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Standards-Setting Body in the IP News Over Policy Change

Posted on Feb 25, 2015 in Articles

If someone does not have a technical background, then he or she may have never heard of the Institute of Electrical and Electronics Engineers, but IEEE plays a huge role in many of the most popular electronic devices that are used today. IEEE, of which I am a proud member, is the world’s largest association of technical professionals, with more than 400,000 members worldwide. IEEE has recently been in the news because of a significant policy change that will affect the patent rights of many patent holders. In fact, the policy change has initiated significant controversy, because while some technology users will benefit from this change, some patent owners have expressed not only dismay and concern, but outright defiance.

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特許が「質」と定義される意味とは?

Posted on Jan 28, 2015 in Articles

クライアントに業務を取り扱う弁護士に何を期待するか尋ねてみてください。その答えは、業務に「質」が伴うことでしょう。誰でも、法律サービスを購入すると、代わりに質を手に入れると考えます。しかし、特許の分野において、特許が質を持つ意味とは何ですか?

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What Does It Mean for a Patent to Be Defined as ‘Quality’?

Posted on Jan 28, 2015 in Articles

Ask any client what he or she expects from the lawyers who are handling his or her work, and invariably the answer you receive is that the work must possess “quality.” Everyone wants to know that when they purchase legal services, they will get quality in return. But in the patent realm, what does it mean for a patent to have quality?

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Ruling In Your Case May Depend On Whether 112(6) Applies

Posted on Dec 5, 2014 in Articles

Whether prosecuting a U.S. patent application, or litigating a U.S. patent, patent practitioners must consider the implications of 35 U.S.C. §112(6).[1] These implications are significant, because whether or not 112(6) applies to a claim can determine claim construction or can render a claim indefinite and thus invalid.

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Are You Able to Extend Your Patent’s Term of Enforcement?

Posted on Sep 3, 2014 in Articles

The U.S. Constitution provides to inventors the exclusive right to their discoveries “for limited times.” Patents are thus granted with limited terms of enforcement. Is there a way to extend the term of a patent? Is there a way to increase the time period during which a patent can be monetized? In some situations, the answer to both questions is a resounding “yes.”

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Balancing Claim Language Requirements in Nautilus Case

Posted on Jul 2, 2014 in Articles

When legal principles are at odds with each other, it can be immensely difficult to reach a conclusion that is fair and just. Such is the dilemma in Nautilus v. Biosig Instruments, 572 U.S. _______ (2014). The case has been talked about for months, and seen by some as a possible major step forward in the “war” against “patent trolls.”

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Death of the Software Patent? It Doesn’t Have to Be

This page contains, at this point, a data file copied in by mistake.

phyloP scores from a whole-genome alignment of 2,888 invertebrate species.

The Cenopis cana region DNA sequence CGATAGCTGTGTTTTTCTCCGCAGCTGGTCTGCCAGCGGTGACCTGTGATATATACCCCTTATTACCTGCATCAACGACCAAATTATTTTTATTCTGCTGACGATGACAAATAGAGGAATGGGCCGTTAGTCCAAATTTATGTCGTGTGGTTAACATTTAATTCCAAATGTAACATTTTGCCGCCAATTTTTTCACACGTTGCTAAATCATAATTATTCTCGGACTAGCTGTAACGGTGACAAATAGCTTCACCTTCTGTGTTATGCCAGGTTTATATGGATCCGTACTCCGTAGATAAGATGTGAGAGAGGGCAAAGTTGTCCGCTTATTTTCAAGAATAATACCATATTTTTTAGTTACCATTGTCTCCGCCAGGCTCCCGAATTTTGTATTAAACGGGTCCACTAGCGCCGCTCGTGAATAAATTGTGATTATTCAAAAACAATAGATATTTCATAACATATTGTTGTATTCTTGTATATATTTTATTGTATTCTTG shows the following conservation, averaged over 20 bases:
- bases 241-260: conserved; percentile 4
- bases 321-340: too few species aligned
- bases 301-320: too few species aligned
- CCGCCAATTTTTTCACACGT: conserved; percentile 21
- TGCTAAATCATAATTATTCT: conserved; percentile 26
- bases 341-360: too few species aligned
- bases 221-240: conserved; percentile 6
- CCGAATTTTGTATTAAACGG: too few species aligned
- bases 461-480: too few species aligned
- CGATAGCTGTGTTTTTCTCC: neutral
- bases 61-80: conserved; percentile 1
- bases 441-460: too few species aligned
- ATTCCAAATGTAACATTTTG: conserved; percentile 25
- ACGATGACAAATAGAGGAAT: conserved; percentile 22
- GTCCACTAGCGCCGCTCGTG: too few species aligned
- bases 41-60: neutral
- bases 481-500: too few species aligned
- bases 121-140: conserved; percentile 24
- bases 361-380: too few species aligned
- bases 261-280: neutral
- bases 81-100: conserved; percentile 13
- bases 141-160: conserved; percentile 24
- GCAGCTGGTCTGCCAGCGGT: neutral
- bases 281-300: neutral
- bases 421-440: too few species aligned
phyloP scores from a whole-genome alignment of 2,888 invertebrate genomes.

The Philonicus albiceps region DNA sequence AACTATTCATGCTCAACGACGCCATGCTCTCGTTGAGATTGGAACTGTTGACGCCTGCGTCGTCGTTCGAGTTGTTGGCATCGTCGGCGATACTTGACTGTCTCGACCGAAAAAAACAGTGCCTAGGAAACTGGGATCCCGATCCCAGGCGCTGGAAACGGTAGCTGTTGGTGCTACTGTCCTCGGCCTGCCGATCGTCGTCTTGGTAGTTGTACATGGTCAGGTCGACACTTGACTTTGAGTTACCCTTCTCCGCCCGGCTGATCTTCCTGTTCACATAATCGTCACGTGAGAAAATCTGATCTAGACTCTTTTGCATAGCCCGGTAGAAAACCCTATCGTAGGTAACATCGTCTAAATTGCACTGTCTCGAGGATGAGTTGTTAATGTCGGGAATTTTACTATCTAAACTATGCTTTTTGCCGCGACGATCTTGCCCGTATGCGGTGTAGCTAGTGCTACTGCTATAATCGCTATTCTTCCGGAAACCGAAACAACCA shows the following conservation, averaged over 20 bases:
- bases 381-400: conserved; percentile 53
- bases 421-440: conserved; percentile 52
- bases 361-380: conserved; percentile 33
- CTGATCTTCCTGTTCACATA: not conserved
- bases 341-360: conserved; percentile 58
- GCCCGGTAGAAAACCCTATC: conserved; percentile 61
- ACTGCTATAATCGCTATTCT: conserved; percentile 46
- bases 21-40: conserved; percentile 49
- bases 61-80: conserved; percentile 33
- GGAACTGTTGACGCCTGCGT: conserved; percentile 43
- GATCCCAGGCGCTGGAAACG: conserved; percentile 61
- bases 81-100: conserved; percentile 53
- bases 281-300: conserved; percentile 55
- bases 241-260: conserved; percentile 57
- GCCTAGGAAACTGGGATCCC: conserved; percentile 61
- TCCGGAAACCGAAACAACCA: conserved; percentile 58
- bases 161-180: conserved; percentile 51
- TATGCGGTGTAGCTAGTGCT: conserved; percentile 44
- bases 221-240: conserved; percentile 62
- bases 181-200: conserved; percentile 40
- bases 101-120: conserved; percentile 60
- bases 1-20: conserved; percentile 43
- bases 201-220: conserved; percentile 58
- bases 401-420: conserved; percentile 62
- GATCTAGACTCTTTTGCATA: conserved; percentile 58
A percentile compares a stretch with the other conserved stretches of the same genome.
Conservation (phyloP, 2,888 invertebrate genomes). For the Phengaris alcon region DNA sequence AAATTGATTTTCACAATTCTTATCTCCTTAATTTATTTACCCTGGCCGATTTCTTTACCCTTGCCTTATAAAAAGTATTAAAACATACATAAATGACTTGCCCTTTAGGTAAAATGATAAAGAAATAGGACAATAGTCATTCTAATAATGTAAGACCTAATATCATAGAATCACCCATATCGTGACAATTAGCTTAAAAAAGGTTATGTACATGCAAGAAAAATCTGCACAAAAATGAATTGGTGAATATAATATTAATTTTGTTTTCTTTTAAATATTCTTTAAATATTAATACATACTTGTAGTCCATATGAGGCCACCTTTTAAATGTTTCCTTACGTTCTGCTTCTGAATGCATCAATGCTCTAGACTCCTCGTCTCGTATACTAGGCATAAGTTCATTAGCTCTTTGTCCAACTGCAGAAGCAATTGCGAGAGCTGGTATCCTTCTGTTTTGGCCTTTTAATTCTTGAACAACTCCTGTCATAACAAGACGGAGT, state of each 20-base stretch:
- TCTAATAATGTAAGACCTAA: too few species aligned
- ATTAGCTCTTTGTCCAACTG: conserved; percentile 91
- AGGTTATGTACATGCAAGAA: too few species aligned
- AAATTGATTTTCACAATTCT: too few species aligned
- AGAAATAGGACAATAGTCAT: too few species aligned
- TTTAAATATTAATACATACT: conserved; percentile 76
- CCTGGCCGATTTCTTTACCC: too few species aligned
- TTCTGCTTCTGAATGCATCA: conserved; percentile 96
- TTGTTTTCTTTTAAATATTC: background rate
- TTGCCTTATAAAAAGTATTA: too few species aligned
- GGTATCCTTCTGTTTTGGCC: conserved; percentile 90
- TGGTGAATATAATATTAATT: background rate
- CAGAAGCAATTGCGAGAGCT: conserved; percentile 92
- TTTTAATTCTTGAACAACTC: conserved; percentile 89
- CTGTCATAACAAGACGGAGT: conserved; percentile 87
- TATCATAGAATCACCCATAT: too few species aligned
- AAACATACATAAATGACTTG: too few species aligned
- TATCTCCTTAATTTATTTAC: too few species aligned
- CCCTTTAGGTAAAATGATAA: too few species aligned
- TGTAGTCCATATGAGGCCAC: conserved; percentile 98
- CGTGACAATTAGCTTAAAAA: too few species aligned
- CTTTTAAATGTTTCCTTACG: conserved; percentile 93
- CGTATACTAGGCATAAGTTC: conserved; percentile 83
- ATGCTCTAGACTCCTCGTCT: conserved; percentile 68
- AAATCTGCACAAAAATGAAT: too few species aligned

Posted on May 7, 2014 in Articles

The eligibility of software for patent protection is in the spotlight once again, but this time it is the U.S. Supreme Court that might be making the decision. Oral argument has already taken place in Alice v. CLS Bank, No. 13-298. Although the Supreme Court will not render its decision for several months, the case has already attracted significant attention.

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Should Your Company Obtain Foreign Patent Protection?

Posted on Mar 5, 2014 in Articles

There are 196 countries in the world, and virtually all of them have intellectual property legislation. In today’s global market, international protection of innovation is a must. For a company to grow, it must protect the use, sale and/or manufacture of its technology. In the absence of such protection, technology is copied without permission, and the organizations that invested heavily to develop that technology fail to receive a return on their investment. Thus, if your business is based on proprietary technology, protection of that technology in foreign countries is extremely important.

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The Importance of Determining Whether a Patent Has Value

Posted on Jan 29, 2014 in Articles

In the TV show “Shark Tank,” a business owner stands before five potential investors (the sharks) and asks them to invest in a business in exchange for a percentage of the equity. Invariably the conversation turns to patents. “Do you have a patent on your idea?” the sharks ask. “Yes,” replies the business owner. With that final nugget of information, the sharks may offer $50,000, $100,000, or even more, in return for partial ownership in the company.

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Is There a Solution to the Software Patent Crisis?

Posted on Nov 6, 2013 in Articles

One hundred and seventy-one—that is the number of patent lawsuits that have been filed against Apple since the beginning of 2009. While Apple was sued for patent infringement more than any other company over the last four years, others are not far behind. Since 2009, Hewlett-Packard has been sued for infringement 137 times, Samsung has been sued for infringement 133 times, and AT&T has been sued for infringement 127 times.

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